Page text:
To directly compare synapse detection by AT and EM, we acquired light and electron microscopic images from the same stacks of serial sections (Figure 6). Since mitochondria are easily identified in EM and are GFP fluorescence-negative in light microscopy, we aligned the light and EM images using the mitochondria as unambiguous and abundant landmarks (Figures 6A–D). TC synapses in the stacks of images were then manually assigned using the light microscopy images. Once completed, the EM images of the same stacks of sections were then examined (blind to the light microscopy synapse assignment) and TC synapses assigned using this imaging modality. The combined light and EM image stacks were then examined together and TC synapses were classified into three categories using the EM image as ground truth (Figures 6C,E): (1) “True,” a pre-synaptic terminal containing red (tdTomato expressed in TC axon terminal) and blue (synaptophysin staining) apposed to a green spine (post-synaptic GFP expression) exhibiting a PSD; (2) “False positive,” pre-synaptic red and blue, post-synaptic green, but no detectable PSD apposed to pre-synaptic terminal; (note that these are sub-classified into two types based on whether a PSD is detected on the spine; Figure 6E), and (3) “False negative,” a TC pre-synaptic terminal (tdTomato and synaptophysin positive detected with light microscopy) apposed to a PSD detected by EM, but this synapse is not detected in light imaging. Using this approach, we analyzed 322 putative TC synapses from 4 independent experiments and found a false positive rate of 22 ± 8.0% and a false negative rate of 14.2 ± 3.1% (Figure 6F). Therefore under our conditions, using AT alone at least 78% of TC synapses are correctly identified, and 14% are not detected.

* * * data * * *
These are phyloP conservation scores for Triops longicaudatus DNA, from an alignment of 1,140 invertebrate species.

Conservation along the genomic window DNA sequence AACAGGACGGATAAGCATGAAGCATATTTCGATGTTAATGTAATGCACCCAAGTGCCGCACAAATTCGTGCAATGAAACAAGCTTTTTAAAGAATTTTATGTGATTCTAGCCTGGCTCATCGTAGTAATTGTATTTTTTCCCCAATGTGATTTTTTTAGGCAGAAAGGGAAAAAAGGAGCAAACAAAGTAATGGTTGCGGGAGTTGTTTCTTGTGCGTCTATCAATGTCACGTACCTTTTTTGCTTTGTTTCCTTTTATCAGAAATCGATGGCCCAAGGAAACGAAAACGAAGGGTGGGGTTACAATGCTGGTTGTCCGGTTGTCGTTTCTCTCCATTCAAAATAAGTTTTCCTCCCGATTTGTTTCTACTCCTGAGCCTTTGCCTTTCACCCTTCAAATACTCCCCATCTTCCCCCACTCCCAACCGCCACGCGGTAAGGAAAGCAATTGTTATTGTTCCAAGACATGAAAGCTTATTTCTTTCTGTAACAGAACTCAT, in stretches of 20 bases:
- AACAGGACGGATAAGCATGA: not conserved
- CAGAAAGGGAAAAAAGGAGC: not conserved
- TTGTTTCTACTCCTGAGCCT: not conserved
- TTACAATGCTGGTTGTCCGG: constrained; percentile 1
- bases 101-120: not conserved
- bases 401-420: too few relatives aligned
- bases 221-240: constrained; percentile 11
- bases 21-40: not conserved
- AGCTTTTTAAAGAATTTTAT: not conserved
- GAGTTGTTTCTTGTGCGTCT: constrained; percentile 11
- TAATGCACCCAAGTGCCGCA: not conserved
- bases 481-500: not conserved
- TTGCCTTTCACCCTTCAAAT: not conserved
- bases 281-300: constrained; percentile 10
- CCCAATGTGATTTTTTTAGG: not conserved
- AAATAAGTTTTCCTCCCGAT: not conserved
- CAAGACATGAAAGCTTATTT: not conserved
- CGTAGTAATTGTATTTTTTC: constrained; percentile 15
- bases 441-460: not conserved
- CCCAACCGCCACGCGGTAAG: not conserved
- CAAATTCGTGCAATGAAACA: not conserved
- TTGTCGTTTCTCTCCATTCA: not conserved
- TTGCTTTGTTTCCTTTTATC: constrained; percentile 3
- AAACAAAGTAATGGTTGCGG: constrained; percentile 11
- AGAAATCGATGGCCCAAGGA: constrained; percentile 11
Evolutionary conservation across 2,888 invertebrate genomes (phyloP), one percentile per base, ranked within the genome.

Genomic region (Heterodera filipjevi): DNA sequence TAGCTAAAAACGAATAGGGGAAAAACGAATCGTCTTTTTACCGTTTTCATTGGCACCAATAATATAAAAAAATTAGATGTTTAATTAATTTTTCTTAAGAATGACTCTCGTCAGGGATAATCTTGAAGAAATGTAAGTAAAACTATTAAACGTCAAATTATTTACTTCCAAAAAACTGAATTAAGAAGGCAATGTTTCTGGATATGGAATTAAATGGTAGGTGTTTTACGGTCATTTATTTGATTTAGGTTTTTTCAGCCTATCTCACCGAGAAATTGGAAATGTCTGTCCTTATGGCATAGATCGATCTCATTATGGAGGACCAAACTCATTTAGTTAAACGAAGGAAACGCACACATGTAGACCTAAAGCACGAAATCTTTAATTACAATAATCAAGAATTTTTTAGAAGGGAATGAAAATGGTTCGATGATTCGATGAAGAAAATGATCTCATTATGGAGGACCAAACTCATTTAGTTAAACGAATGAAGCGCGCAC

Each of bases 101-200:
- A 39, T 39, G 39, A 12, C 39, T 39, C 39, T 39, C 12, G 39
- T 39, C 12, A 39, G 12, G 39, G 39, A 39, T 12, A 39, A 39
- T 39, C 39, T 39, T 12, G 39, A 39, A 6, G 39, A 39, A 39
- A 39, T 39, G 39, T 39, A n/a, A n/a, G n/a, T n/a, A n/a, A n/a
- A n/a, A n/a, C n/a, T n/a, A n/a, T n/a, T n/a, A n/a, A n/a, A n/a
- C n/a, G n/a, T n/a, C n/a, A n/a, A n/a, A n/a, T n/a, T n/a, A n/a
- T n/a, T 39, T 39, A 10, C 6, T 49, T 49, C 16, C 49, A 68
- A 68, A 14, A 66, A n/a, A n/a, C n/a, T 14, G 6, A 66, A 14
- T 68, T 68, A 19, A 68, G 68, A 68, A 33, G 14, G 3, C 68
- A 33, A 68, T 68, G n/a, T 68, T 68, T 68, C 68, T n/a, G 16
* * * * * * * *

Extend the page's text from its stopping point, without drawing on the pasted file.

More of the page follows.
Figure 6. Combined electron and light microscopy to determine the accuracy of synapse detection by array tomography. (A–C) Transmission EM (A) and light microscopy (B) images from the same section of tissue, and the two images superimposed (C). Yellow contours in all three images show mitochondria that are used as fiducial markers for aligning images. Arrowheads indicate predicted TC synapses based on the light microscopic image, colors of arrowheads show true-false evaluation based on the EM image (as depicted in (D). (C1–C5) Close up images of TC synapses predicted by light microscopy. (D) Correlative light (D1–D3) and EM (D4–D6) images from the same serial sections. Red indicates thalamic axons, green postsynaptic structure, blue synaptophysin. Black dots in EM images are gold particles from immunogold staining for GFP. Red arrows indicate the PSD from the EM images used to identify. (E) Schematics of synapse assignments based on combined EM and light microscopy. (F) Quantitation of different synapse assignments based on combined EM and light microscopy (evaluation of 322 putative TC synapses). Scale bars = 1 μm.